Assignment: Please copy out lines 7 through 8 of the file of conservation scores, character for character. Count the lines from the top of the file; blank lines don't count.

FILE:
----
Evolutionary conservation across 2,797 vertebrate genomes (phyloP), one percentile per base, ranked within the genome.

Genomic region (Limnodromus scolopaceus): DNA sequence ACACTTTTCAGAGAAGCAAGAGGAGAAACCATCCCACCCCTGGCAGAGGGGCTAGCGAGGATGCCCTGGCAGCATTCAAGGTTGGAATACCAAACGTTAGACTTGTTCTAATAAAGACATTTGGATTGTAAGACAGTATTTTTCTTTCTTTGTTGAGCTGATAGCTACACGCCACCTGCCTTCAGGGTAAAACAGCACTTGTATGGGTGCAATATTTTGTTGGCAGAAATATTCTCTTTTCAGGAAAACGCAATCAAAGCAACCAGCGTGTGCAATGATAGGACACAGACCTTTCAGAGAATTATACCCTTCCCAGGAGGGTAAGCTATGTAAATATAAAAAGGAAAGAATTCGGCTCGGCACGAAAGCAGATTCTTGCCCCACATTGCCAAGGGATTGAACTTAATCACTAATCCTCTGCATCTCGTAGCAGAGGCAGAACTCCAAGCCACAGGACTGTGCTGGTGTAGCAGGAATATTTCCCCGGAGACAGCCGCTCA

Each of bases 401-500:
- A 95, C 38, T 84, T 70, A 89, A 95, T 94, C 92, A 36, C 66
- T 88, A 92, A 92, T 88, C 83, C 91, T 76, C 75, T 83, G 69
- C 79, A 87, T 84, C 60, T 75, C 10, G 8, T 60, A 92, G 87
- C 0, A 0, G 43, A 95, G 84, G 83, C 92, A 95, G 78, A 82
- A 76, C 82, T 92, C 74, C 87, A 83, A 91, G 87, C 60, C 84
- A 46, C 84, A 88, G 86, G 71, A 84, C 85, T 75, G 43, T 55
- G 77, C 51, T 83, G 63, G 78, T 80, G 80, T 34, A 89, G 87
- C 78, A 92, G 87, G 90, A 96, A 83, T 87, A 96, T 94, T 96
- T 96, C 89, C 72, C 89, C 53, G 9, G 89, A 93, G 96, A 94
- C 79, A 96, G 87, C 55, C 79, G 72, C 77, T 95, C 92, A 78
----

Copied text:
- C 0, A 0, G 43, A 95, G 84, G 83, C 92, A 95, G 78, A 82
- A 76, C 82, T 92, C 74, C 87, A 83, A 91, G 87, C 60, C 84